Boyfriend by Lisa Blaushild

BOMB 10 Fall 1984

Home of the Bill T. Jones / Arnie Zane Company


​David Craven 001

David Craven, In Fear of Glamourous Women, 1984. Courtesy of Siegel Contemporary Art and Sable Castelli Gallery.

I close my eyes and imagine his phone: long, black, cordless.

He says it doesn’t turn him off that mine is pink and attached to a wall in the kitchen.

I wait for him to call me. I know it’s him when I say “Hello” and there’s heavy breathing.

I’m in the living room, he says. Now I’m walking upstairs. Now I’m in the bedroom.

What would you like me to do to you? he whispers.

At the same time I can defrost the refrigerator, clean the oven, cut out coupons from the back of House & Garden.

You get me so hard, he says. Touch yourself.

I’m coming, he moans.

The sound of water running. A toilet flushes.

Then we each smoke a cigarette in silence.

If he falls asleep I slam the receiver several times against the dishwasher.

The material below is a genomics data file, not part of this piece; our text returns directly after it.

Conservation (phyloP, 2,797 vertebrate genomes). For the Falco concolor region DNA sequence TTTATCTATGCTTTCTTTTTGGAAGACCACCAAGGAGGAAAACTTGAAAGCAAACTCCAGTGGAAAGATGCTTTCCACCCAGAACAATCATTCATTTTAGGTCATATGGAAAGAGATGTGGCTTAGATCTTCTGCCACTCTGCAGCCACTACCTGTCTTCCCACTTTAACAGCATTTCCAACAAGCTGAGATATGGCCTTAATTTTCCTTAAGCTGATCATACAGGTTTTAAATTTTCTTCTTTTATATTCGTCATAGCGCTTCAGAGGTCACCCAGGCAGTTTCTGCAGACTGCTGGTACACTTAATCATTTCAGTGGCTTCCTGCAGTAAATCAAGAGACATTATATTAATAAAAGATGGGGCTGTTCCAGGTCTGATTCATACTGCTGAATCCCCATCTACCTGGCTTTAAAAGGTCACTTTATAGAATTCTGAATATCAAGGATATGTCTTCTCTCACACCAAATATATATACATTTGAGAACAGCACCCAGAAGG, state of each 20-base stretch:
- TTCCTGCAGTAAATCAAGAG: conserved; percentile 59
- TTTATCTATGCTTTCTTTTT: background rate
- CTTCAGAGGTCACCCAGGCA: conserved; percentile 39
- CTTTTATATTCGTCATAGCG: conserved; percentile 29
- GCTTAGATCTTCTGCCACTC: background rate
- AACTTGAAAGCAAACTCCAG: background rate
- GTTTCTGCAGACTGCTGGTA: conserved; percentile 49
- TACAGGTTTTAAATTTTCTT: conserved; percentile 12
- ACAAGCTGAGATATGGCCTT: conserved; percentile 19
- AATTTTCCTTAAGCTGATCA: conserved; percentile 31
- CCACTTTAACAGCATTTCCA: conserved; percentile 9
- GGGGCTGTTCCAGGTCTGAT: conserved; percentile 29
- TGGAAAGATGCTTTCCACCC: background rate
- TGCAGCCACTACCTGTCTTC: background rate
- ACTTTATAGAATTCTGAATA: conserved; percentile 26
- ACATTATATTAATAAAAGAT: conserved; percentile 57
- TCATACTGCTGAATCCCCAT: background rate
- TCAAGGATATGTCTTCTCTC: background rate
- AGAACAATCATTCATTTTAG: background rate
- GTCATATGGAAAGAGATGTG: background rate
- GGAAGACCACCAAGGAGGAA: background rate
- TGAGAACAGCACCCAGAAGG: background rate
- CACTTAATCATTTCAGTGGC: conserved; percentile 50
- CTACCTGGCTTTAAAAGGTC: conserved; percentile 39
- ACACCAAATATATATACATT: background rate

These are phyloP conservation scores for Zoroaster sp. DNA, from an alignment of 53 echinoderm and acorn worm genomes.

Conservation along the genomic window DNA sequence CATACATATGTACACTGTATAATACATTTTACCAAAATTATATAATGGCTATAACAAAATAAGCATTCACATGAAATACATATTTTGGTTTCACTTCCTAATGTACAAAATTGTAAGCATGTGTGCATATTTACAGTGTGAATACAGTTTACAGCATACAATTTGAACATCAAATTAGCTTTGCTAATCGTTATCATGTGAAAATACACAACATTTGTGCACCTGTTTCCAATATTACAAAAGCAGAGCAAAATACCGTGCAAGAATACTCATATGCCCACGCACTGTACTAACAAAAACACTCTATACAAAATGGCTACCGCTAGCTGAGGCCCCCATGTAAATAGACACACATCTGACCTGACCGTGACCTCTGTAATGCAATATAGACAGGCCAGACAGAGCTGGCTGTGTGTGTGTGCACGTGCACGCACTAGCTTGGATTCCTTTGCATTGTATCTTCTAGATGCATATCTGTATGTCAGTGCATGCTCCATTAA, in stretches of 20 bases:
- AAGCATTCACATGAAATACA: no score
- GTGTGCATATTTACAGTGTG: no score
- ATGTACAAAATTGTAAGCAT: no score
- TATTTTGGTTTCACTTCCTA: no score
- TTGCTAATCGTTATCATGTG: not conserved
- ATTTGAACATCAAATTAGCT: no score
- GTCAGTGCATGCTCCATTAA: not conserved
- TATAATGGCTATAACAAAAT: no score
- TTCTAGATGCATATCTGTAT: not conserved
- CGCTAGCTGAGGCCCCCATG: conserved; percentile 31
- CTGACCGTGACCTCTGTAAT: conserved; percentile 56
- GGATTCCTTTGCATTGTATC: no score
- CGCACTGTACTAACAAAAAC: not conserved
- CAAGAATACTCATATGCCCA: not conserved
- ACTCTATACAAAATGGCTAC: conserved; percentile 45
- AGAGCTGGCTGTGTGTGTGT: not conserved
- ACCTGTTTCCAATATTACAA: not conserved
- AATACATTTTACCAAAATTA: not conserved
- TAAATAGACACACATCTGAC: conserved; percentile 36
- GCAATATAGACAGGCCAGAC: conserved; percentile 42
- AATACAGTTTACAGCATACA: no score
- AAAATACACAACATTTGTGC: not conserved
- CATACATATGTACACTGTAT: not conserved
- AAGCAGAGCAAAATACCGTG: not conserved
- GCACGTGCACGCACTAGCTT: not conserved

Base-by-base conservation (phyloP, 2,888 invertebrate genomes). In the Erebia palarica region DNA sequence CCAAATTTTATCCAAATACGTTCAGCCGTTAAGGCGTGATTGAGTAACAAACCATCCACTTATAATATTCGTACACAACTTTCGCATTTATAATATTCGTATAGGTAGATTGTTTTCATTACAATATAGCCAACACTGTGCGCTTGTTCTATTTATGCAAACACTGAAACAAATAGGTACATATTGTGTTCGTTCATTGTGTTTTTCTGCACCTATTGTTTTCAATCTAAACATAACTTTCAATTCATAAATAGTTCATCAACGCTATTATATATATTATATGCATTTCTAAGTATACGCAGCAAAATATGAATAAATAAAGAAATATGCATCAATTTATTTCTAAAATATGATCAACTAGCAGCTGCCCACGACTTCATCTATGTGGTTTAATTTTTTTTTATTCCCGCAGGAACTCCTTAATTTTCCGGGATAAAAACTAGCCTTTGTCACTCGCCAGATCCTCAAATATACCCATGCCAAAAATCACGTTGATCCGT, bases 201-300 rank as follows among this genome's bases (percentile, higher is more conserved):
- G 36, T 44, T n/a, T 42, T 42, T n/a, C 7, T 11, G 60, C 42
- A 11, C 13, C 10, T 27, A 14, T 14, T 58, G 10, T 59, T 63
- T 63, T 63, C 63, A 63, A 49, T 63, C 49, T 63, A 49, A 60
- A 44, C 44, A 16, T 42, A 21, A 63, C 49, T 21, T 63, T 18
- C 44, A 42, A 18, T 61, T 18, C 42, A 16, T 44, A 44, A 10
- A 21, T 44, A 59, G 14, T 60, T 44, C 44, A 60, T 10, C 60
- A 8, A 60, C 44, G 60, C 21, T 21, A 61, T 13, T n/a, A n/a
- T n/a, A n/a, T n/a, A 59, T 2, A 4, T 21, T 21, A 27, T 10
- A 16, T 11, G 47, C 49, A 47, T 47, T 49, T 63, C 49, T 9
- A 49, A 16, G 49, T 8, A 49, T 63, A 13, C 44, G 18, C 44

That was great, he says. How was it for you?

Sometimes he takes a drive in the country and calls me from his car.

He’s also called me from the men’s room at Area, a Quality Inn in Toledo, Ohio, and a phone booth at the corner of 45th Street and Eighth Avenue.

Why don’t we ever meet your boyfriend? friends ask me.

Once I thought I saw him on the street. He looked the other way. I ducked into a shop.

Four Stories by Roberta Allen
​Keiko Bonk 001
Related
Marcy by Domenick Ammirati

Around this time I became a frequent visitor to a sex-ad bulletin board. Real-life meetups were the focal point. 

Mary Gaitskill by Matthew Sharpe

The first thing of Mary Gaitskill’s I ever read was a short statement she made at the back of The Best American Short Stories, 1993 about her story “The Girl on the Plane,” in which a man tells a woman in the airplane seat next to his that he once participated in a gang rape.

William Tester’s ‘Head’ by David Ryan

William Tester’s new story collection Head reads like a loose thread you keep pulling from your shirt with the sinking sense you’ll never be able to fix what you’re undoing—all the while keenly aware that you cannot, for your life, stop unraveling.

Originally published in

BOMB 10, Fall 1984
Read the issue